The OSHA proposal requires that employers establish a workplace ergonomic program. The proposal places burdens on both employees and the employers. Employees will be required to report the signs and symptoms of WMSD’s and WMSD hazards to employers. Employees will also be required to make suggestions of how to alleviate workplace WMSD hazards they have reported.

Employers will be required to perform a hazard analysis of their workplace to identify processes and/or areas where employees will be likely to suffer from WMSDs. Employers will also be required to train employees how to recognize WMSD hazards and symptoms. Under the proposal, employers are required to have at least one person in the workplace available to administer the program. That person will be required to promptly respond to reports of the signs and symptoms of WMSDs. The proposal also requires the employer to implement ergonomic solutions upon receipt of a WMSD complaint.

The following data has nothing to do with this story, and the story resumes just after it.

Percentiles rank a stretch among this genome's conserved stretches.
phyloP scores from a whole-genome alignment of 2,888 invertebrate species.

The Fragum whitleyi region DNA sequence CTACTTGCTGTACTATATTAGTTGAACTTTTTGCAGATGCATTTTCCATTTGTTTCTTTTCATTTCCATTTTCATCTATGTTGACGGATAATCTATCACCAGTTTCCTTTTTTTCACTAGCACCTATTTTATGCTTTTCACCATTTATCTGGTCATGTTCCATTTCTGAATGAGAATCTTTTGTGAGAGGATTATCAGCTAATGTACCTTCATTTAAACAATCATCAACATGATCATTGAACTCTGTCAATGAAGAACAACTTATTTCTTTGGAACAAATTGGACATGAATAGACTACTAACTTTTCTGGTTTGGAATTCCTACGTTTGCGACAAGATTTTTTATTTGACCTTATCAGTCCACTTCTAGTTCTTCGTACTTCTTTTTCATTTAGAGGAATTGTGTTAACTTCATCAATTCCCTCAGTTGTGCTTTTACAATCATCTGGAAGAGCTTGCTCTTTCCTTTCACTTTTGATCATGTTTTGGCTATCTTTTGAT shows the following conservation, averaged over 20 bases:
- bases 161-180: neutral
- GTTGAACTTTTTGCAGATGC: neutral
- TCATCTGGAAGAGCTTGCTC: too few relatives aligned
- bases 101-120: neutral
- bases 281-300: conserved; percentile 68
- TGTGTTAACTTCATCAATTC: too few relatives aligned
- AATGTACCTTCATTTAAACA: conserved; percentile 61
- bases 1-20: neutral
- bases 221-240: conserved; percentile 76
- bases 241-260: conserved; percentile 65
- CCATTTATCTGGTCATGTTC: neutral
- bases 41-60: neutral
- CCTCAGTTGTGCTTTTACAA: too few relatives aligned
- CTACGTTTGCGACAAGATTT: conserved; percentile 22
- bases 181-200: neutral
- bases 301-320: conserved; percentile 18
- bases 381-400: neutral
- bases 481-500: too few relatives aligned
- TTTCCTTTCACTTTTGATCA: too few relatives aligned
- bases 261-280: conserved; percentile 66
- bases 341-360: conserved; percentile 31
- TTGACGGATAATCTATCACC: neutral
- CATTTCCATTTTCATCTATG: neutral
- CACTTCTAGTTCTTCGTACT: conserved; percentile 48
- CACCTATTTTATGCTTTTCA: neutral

Under the Proposal, what must the employer do once an employee reports a WMSD hazard in their job?